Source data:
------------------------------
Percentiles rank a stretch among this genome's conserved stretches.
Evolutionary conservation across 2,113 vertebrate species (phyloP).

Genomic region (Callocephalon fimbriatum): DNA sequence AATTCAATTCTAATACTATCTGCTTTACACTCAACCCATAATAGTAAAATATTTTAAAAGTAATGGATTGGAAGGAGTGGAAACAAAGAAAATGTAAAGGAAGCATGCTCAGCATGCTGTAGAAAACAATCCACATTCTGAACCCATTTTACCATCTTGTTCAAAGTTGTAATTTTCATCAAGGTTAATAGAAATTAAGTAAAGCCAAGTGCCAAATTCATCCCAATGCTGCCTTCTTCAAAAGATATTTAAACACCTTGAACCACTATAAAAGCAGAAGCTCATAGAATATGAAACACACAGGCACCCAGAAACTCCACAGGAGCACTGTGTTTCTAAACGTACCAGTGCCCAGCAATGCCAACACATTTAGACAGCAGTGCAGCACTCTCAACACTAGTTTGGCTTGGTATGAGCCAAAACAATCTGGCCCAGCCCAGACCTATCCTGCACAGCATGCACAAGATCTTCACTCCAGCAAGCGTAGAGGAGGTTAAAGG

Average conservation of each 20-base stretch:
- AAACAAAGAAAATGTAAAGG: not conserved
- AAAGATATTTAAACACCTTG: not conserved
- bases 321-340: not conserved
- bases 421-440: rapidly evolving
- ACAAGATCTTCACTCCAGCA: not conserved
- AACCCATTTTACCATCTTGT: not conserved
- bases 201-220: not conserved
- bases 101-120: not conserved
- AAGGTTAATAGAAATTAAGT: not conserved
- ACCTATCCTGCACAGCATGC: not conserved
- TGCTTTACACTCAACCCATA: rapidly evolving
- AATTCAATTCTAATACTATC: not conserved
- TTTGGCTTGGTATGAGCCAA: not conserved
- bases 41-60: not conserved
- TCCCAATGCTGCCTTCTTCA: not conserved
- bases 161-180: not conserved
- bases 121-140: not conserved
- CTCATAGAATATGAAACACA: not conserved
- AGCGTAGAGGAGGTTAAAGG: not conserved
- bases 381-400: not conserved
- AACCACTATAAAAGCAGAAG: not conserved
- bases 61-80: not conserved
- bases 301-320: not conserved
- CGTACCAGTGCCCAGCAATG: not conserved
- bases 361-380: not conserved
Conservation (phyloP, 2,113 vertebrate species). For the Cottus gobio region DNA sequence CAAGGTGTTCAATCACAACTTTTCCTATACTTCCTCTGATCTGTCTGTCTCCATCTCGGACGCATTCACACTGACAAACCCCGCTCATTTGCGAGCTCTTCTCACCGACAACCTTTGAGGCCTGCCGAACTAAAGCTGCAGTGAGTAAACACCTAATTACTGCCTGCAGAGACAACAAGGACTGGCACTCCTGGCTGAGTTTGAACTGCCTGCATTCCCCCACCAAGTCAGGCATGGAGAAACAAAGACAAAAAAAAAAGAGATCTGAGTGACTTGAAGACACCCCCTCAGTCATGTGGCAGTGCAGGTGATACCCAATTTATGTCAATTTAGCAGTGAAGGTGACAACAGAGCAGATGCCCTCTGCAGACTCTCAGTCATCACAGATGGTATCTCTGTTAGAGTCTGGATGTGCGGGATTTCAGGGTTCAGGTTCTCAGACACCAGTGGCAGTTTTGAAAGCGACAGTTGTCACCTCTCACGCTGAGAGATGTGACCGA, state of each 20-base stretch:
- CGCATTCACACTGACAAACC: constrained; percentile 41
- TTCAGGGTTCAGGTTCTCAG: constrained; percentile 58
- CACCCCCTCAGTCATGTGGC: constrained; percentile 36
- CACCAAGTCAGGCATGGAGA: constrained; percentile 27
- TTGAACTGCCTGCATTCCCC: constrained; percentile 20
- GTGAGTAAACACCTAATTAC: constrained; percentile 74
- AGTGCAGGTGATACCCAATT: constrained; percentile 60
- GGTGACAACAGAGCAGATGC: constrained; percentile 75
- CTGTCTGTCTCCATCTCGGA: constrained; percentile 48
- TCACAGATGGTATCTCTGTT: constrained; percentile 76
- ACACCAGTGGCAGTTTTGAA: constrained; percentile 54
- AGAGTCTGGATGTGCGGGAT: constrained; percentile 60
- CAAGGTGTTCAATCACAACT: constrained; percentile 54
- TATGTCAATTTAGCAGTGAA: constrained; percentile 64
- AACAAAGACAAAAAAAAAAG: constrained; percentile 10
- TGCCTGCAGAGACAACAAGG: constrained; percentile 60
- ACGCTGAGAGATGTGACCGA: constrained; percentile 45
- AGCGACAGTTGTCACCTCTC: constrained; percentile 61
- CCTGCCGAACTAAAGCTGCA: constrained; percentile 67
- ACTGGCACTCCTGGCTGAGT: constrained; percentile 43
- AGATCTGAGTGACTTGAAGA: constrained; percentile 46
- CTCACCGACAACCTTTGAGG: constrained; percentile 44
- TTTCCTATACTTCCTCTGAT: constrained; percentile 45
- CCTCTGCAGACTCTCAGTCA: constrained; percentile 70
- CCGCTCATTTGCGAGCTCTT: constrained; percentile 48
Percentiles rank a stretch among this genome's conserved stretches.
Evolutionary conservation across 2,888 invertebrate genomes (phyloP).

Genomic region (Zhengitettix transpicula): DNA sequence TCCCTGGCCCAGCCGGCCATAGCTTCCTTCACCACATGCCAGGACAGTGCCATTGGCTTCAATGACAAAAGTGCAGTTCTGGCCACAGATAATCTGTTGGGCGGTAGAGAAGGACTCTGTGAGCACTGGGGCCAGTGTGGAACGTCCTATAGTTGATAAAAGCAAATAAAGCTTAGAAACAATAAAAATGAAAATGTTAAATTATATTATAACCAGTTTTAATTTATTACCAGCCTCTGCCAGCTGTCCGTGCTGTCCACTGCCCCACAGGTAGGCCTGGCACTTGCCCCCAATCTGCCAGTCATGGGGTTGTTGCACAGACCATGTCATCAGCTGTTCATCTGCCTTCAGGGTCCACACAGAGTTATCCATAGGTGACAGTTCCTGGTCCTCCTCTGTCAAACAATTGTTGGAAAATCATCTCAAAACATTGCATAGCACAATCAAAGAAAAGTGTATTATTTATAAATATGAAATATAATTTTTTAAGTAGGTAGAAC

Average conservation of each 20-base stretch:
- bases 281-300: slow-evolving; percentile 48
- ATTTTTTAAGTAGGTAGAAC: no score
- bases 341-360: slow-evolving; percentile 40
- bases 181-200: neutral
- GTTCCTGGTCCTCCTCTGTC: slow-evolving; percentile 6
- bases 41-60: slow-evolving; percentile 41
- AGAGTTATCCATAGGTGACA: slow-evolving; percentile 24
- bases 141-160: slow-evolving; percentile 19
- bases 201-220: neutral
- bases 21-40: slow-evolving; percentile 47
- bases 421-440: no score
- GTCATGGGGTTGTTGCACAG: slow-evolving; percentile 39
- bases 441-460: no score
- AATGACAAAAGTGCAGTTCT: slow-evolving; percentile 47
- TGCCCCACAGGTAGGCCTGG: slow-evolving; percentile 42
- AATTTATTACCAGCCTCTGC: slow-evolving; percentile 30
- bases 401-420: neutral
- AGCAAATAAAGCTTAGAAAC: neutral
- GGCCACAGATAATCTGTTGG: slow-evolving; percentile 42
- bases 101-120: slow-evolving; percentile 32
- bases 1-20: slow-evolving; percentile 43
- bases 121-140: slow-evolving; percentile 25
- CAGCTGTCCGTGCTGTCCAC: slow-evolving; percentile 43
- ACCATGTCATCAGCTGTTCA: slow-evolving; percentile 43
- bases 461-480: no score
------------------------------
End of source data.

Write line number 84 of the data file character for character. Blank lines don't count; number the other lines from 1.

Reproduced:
- bases 461-480: no score